Jazz quintet Banned uses music to explore meanings of liberation
Paul Cornish – a graduate student at the Herbie Hancock Institute of Jazz Performance at UCLA – said, while performances by his quintet, Banned, have been canceled, he’s hopeful future ventures will be continued sometime soon. (Courtesy of Rodjiana Munoz)
April 29, 2020 1:53 p.m.
The name of Paul Cornish’s jazz quintet has taken on a whole new meaning with current restrictions on public gatherings.
The graduate student at the Herbie Hancock Institute of Jazz Performance at UCLA plays the jazz piano with his personal quintet, Banned, which has recently begun to sonically explore liberation in the form of removing self-inflicted constraints. Cornish said he was able to develop his musical voice through Banned, and eventually began composing performances based on the idea of liberating people from self-imposed restrictions.
“We have personal inhibitions or personal boundaries that we set on ourselves that we are capable of freeing ourselves from, and so I wanted my music to reflect that,” Cornish said. “(Liberation is the ability) to express ourselves, whatever that may look like for any specific person.”
The composition aims to free audience members by setting out a familiar melody and subsequently disrupting this melody by the end of the composition Cornish said. But creating music for the five performers posed a particular challenge to him, as he found it difficult to sonically describe feelings of liberation. Yet, Cornish said listeners react to music in different ways, so he has decided to collaborate with his fellow band members to define multiple meanings of liberation before performing the piece.
“I think the beauty of (the composition) is finding a middle ground … of everyone playing together and a finding way out of whatever we get ourselves into,” Cornish said. “I picked those specific players … (because they were) people who are open to listening to each other, finding solutions in the music no matter what happens, even though I’ve set a certain parameter or a certain idea to the music.”
Cornish said he collaborated easily with Lenard Simpson, an alto saxophonist in the Herbie Hancock Institute master’s program, who joined Banned as well. Simpson said the quintet’s chemistry was natural from its first rehearsal because of the complementary nature of their playing, so the group has since performed three times.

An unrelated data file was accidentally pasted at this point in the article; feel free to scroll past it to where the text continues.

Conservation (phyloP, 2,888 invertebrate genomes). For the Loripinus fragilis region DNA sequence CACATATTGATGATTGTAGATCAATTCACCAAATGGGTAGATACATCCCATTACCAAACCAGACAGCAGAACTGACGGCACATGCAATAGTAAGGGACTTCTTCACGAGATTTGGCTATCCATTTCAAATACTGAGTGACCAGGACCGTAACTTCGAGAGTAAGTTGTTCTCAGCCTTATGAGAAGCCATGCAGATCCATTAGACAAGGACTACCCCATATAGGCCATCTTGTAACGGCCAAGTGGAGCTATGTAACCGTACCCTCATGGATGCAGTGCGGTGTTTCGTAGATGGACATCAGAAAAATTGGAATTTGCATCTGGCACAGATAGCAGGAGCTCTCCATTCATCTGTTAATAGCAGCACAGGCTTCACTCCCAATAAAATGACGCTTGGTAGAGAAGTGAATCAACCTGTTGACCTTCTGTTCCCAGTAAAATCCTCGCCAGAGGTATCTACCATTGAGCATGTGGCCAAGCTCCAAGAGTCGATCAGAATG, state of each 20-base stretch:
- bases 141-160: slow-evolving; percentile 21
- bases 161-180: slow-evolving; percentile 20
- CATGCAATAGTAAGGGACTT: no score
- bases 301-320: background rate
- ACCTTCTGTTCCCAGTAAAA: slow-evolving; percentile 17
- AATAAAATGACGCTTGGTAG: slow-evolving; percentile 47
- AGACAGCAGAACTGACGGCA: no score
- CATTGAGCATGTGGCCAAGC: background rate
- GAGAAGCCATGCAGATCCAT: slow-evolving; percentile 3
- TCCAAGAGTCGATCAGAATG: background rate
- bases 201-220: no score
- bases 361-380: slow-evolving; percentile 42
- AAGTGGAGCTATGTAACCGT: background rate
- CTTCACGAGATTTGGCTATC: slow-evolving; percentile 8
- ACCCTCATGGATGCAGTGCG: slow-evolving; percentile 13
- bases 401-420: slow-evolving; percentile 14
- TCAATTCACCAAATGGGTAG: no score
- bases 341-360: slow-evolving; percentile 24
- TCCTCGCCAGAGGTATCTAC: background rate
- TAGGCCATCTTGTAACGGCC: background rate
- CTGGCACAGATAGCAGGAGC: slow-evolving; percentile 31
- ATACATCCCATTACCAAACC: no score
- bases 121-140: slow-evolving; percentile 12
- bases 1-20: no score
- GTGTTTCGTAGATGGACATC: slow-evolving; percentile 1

Banned had a fourth performance scheduled for April 15 at the Fowler Museum, which has now been postponed. Simpson said he feels the performance will be particularly necessary after COVID-19 social distancing requirements have been lifted, as it will touch on the importance of community as well as liberation from constraints that have been placed on physical interactions.
“Music is a communal thing that we all do together,” Simpson said. “When we play, there’s no difference between me and the audience, we’re in this together. … (We) come together and try to spread love and peace in our music.”
Emma Dayhuff, graduate student at the Herbie Hancock Institute and bassist for Banned, said she taught, performed, and composed her own jazz music at the institute before restrictions on performance were implemented. These activities and Banned’s performances have since been halted because of COVID-19, but Dayhuff said she still works on developing her composition skills by layering pre-recorded tracks from her bandmates into a cohesive song.
“It’s a neat process, but it takes out all the interaction … especially (for) me, (as a bassist) because everyone else can interact with what I’ve played but I cannot,” Dayhuff said. “So there’s not any back and forth.”
While performances have been limited, Cornish said he is developing his composition skills by taking music history classes and working on electronic tracks that don’t require in-person playing to accommodate for the quarantine lifestyle. Performances for Banned are not over, and Cornish said he is hopeful that future ventures will be able to continue sometime soon.
“The whole idea behind (Banned) … is that through the struggles of the people that came before us, we are able to have the freedoms we have today,” Cornish said. “Especially after all of this, we would all have a lot to say (on liberation).”